Group of former chancellors pushes for drastic tuition hikes

A group of former University of California chancellors suggest raising tuition to about $24,000 for in-state students and increasing the number of out-of-state and international students in a report sent to UC President Mark Yudof Aug. 4 and made public in October.

In late June, former chancellors Richard Atkinson and Charles Young assembled 20 other former UC chancellors to discuss the university system’s future and reach a consensus on how to maintain the current quality of the UC system in response to the increasing budget cuts and rising tuition, said Karl Pister, former chancellor of UC Santa Cruz.

Yudof attended the second day of the threeday meeting to speak with the chancellors for an hour and a half.  He explained the current pressures facing the university system and discussed what could and could not be done under the current circumstances, according to Robert Dynes, former UC president and chancellor emeritus of UC San Diego.

Yudof agreed with the points the chancellors made, but he made no comment on whether or not he will accept or recommend any of the points made, according to Pister.

Yudof thanked the former chancellors for bringing a very special perspective and understanding to the issues that the University of California is facing, according to UC spokesperson Steve Montiel.

However, Montiel added in an email that there was no connection between the letter from the former chancellors and ongoing work on obtaining multiyear funding commitments from the state,  which was discussed at the September UC Board of Regents’ meeting.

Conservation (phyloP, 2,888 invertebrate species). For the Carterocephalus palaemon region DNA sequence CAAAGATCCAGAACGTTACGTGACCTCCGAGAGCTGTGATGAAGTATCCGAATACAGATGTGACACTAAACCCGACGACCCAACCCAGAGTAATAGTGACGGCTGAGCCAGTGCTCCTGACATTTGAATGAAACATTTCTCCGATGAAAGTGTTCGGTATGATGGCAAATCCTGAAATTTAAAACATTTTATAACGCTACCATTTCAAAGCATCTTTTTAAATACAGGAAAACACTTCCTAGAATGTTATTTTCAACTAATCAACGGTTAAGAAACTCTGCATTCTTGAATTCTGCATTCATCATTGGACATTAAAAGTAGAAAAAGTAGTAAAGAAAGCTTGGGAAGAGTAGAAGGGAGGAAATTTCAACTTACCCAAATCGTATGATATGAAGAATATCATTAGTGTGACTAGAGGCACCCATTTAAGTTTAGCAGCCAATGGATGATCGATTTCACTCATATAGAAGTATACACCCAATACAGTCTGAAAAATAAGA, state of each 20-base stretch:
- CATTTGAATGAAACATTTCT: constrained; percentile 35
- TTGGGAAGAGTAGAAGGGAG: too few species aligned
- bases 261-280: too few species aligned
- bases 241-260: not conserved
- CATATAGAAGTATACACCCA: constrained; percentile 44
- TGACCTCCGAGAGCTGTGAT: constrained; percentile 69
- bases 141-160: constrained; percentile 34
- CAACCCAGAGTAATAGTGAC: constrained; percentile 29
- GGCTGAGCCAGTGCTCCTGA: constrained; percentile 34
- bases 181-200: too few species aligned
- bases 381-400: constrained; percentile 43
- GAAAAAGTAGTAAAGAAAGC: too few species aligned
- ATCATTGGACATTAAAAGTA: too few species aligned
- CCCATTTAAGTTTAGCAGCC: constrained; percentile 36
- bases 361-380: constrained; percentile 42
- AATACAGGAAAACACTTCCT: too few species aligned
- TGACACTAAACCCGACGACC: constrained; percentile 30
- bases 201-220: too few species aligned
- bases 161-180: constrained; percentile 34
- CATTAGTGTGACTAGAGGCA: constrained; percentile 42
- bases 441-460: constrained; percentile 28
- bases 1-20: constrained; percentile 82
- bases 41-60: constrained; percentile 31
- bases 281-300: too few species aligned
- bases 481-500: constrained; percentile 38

“We’re not laying out a road map,” Dynes said. “We hope to give the current president some advice.”

With deep state funding cuts, the board is looking at all sorts of ideas, Montiel said. The university is trying to address a $2.5 billion funding gap that it will be facing in the next few years.

“There are really no alternatives — either the state puts more money in, which they aren’t doing right now, or the consumers, the students, have to put more money in,” Pister said.

The UC Regents approve tuition increases as a reaction to decreasing state funding for higher education, which is not a stable system for the future, according to the chancellors’ report. Decreased state funding is leading to students having to pay more while eroding student services.

Former UCLA Chancellor Albert Carnesale said he was concerned five years ago about public universities’ competition with private institutions, and he is still concerned now.

The plan suggested that the university needed to become more “self-sufficient” by becoming increasingly privatized.  The plan states that UC graduate professional schools are the most likely candidates for a move to financial independence if the “current level of excellence” is to be maintained.

However,  the most important aspect the chancellors felt was necessary to maintain the quality of the UC system was the faculty.

“If you can’t keep the faculty we have, the whole thing would collapse,”  Pister said. “That puts a tremendous effort on resources to keep the faculty.”

The next Regents meeting is scheduled for Nov. 15-17, and the Regents may act on a budget at this meeting, Montiel said.

“The next step is for the Regents to take some action,” Pister said.

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